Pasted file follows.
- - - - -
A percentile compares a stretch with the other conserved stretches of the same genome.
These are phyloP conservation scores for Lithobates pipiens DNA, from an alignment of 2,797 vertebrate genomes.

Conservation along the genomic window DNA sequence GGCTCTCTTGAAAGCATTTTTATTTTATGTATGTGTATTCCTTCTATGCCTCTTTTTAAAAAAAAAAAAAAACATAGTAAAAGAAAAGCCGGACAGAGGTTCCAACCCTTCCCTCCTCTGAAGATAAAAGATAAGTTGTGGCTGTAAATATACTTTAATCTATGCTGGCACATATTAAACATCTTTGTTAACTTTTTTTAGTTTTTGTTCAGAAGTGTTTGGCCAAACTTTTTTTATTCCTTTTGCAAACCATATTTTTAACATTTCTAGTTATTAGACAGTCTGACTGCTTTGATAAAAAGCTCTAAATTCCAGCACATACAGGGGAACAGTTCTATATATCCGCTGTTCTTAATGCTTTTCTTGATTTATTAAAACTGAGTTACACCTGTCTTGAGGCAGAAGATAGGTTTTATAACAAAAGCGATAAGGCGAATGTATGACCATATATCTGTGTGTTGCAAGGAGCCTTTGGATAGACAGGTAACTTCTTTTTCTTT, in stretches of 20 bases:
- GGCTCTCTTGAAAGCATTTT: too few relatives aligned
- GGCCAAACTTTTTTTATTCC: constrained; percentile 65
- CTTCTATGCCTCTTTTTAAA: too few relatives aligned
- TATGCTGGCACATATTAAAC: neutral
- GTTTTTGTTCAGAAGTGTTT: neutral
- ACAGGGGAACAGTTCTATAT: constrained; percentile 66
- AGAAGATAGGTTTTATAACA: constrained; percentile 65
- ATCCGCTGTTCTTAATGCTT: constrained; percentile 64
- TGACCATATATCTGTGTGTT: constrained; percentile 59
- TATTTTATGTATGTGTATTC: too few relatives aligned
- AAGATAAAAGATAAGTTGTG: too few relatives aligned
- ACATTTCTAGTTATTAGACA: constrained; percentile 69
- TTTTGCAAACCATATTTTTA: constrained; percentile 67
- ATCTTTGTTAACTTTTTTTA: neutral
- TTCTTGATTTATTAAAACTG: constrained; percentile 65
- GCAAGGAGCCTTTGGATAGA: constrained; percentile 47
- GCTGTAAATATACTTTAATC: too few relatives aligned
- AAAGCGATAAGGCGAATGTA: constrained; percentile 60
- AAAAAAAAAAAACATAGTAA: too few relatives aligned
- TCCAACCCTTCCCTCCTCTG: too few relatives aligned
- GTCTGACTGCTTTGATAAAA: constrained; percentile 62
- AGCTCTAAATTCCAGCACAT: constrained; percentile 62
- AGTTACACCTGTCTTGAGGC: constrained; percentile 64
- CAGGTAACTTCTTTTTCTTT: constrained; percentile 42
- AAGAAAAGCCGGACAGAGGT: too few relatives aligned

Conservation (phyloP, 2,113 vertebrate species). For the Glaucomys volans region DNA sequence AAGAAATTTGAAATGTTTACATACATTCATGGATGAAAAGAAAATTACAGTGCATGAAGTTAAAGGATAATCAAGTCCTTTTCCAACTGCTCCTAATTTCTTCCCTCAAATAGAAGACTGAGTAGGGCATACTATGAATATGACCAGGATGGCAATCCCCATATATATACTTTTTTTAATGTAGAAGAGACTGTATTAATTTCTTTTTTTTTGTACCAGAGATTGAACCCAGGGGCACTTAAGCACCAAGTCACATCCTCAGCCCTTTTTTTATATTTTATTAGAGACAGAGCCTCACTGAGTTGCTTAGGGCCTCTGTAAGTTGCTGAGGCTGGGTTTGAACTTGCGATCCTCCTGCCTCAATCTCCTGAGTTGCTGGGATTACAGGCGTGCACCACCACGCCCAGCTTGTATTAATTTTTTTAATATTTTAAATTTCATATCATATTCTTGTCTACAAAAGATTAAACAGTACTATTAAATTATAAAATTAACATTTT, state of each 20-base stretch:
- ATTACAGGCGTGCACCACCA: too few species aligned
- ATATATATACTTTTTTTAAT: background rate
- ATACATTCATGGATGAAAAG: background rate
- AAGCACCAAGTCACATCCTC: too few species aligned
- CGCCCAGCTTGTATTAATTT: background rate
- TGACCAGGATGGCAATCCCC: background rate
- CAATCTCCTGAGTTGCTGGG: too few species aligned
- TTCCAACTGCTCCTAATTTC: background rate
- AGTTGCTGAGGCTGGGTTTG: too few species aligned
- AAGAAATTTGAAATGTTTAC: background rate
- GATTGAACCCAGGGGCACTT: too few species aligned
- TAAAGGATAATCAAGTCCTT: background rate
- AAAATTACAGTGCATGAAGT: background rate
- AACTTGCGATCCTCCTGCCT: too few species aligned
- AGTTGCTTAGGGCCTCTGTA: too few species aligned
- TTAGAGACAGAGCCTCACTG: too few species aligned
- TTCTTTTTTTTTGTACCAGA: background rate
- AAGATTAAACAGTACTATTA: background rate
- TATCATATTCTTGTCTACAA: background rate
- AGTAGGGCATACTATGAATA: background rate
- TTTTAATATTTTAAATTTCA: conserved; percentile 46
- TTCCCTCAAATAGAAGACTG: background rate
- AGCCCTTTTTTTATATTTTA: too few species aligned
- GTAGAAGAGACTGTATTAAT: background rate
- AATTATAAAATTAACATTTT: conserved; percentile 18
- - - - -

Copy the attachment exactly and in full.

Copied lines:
A percentile compares a stretch with the other conserved stretches of the same genome.
These are phyloP conservation scores for Lithobates pipiens DNA, from an alignment of 2,797 vertebrate genomes.

Conservation along the genomic window DNA sequence GGCTCTCTTGAAAGCATTTTTATTTTATGTATGTGTATTCCTTCTATGCCTCTTTTTAAAAAAAAAAAAAAACATAGTAAAAGAAAAGCCGGACAGAGGTTCCAACCCTTCCCTCCTCTGAAGATAAAAGATAAGTTGTGGCTGTAAATATACTTTAATCTATGCTGGCACATATTAAACATCTTTGTTAACTTTTTTTAGTTTTTGTTCAGAAGTGTTTGGCCAAACTTTTTTTATTCCTTTTGCAAACCATATTTTTAACATTTCTAGTTATTAGACAGTCTGACTGCTTTGATAAAAAGCTCTAAATTCCAGCACATACAGGGGAACAGTTCTATATATCCGCTGTTCTTAATGCTTTTCTTGATTTATTAAAACTGAGTTACACCTGTCTTGAGGCAGAAGATAGGTTTTATAACAAAAGCGATAAGGCGAATGTATGACCATATATCTGTGTGTTGCAAGGAGCCTTTGGATAGACAGGTAACTTCTTTTTCTTT, in stretches of 20 bases:
- GGCTCTCTTGAAAGCATTTT: too few relatives aligned
- GGCCAAACTTTTTTTATTCC: constrained; percentile 65
- CTTCTATGCCTCTTTTTAAA: too few relatives aligned
- TATGCTGGCACATATTAAAC: neutral
- GTTTTTGTTCAGAAGTGTTT: neutral
- ACAGGGGAACAGTTCTATAT: constrained; percentile 66
- AGAAGATAGGTTTTATAACA: constrained; percentile 65
- ATCCGCTGTTCTTAATGCTT: constrained; percentile 64
- TGACCATATATCTGTGTGTT: constrained; percentile 59
- TATTTTATGTATGTGTATTC: too few relatives aligned
- AAGATAAAAGATAAGTTGTG: too few relatives aligned
- ACATTTCTAGTTATTAGACA: constrained; percentile 69
- TTTTGCAAACCATATTTTTA: constrained; percentile 67
- ATCTTTGTTAACTTTTTTTA: neutral
- TTCTTGATTTATTAAAACTG: constrained; percentile 65
- GCAAGGAGCCTTTGGATAGA: constrained; percentile 47
- GCTGTAAATATACTTTAATC: too few relatives aligned
- AAAGCGATAAGGCGAATGTA: constrained; percentile 60
- AAAAAAAAAAAACATAGTAA: too few relatives aligned
- TCCAACCCTTCCCTCCTCTG: too few relatives aligned
- GTCTGACTGCTTTGATAAAA: constrained; percentile 62
- AGCTCTAAATTCCAGCACAT: constrained; percentile 62
- AGTTACACCTGTCTTGAGGC: constrained; percentile 64
- CAGGTAACTTCTTTTTCTTT: constrained; percentile 42
- AAGAAAAGCCGGACAGAGGT: too few relatives aligned

Conservation (phyloP, 2,113 vertebrate species). For the Glaucomys volans region DNA sequence AAGAAATTTGAAATGTTTACATACATTCATGGATGAAAAGAAAATTACAGTGCATGAAGTTAAAGGATAATCAAGTCCTTTTCCAACTGCTCCTAATTTCTTCCCTCAAATAGAAGACTGAGTAGGGCATACTATGAATATGACCAGGATGGCAATCCCCATATATATACTTTTTTTAATGTAGAAGAGACTGTATTAATTTCTTTTTTTTTGTACCAGAGATTGAACCCAGGGGCACTTAAGCACCAAGTCACATCCTCAGCCCTTTTTTTATATTTTATTAGAGACAGAGCCTCACTGAGTTGCTTAGGGCCTCTGTAAGTTGCTGAGGCTGGGTTTGAACTTGCGATCCTCCTGCCTCAATCTCCTGAGTTGCTGGGATTACAGGCGTGCACCACCACGCCCAGCTTGTATTAATTTTTTTAATATTTTAAATTTCATATCATATTCTTGTCTACAAAAGATTAAACAGTACTATTAAATTATAAAATTAACATTTT, state of each 20-base stretch:
- ATTACAGGCGTGCACCACCA: too few species aligned
- ATATATATACTTTTTTTAAT: background rate
- ATACATTCATGGATGAAAAG: background rate
- AAGCACCAAGTCACATCCTC: too few species aligned
- CGCCCAGCTTGTATTAATTT: background rate
- TGACCAGGATGGCAATCCCC: background rate
- CAATCTCCTGAGTTGCTGGG: too few species aligned
- TTCCAACTGCTCCTAATTTC: background rate
- AGTTGCTGAGGCTGGGTTTG: too few species aligned
- AAGAAATTTGAAATGTTTAC: background rate
- GATTGAACCCAGGGGCACTT: too few species aligned
- TAAAGGATAATCAAGTCCTT: background rate
- AAAATTACAGTGCATGAAGT: background rate
- AACTTGCGATCCTCCTGCCT: too few species aligned
- AGTTGCTTAGGGCCTCTGTA: too few species aligned
- TTAGAGACAGAGCCTCACTG: too few species aligned
- TTCTTTTTTTTTGTACCAGA: background rate
- AAGATTAAACAGTACTATTA: background rate
- TATCATATTCTTGTCTACAA: background rate
- AGTAGGGCATACTATGAATA: background rate
- TTTTAATATTTTAAATTTCA: conserved; percentile 46
- TTCCCTCAAATAGAAGACTG: background rate
- AGCCCTTTTTTTATATTTTA: too few species aligned
- GTAGAAGAGACTGTATTAAT: background rate
- AATTATAAAATTAACATTTT: conserved; percentile 18